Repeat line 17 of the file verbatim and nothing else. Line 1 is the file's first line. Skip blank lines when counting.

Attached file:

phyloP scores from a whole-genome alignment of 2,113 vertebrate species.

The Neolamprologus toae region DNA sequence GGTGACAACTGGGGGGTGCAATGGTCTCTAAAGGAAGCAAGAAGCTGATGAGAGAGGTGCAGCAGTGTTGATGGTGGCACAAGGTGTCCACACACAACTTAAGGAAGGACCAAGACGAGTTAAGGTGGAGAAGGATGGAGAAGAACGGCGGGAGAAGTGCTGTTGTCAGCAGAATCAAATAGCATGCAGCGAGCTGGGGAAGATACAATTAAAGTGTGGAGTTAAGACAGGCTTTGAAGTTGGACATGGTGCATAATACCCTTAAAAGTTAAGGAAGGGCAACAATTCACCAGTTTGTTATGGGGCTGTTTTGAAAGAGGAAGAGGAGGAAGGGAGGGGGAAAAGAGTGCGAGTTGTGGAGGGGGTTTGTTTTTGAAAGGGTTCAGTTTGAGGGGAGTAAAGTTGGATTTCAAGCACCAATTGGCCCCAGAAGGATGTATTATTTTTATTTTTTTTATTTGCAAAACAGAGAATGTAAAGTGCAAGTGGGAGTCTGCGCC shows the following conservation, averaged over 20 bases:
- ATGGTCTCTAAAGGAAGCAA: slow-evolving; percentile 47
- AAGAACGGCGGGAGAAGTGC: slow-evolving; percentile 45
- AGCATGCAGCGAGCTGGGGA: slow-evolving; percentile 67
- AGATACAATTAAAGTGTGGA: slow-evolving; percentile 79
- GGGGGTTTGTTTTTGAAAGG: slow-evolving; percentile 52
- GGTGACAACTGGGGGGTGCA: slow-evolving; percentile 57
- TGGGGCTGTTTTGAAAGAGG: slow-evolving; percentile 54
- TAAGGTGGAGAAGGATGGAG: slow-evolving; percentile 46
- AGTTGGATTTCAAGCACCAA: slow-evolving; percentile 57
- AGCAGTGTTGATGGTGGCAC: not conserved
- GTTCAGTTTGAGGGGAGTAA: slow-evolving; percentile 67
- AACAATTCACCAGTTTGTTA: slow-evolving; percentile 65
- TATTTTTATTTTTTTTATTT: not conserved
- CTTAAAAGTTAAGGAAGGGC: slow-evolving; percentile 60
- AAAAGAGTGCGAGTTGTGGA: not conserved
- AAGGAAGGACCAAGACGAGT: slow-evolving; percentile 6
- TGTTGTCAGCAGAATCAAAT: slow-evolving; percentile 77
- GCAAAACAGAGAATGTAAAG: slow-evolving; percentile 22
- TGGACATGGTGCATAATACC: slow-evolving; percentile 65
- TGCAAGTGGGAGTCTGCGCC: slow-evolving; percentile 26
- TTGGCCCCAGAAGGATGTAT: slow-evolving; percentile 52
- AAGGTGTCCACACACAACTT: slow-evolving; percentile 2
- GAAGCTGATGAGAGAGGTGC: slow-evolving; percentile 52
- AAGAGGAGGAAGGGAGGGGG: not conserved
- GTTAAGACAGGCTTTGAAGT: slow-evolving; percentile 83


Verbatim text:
- AAAAGAGTGCGAGTTGTGGA: not conserved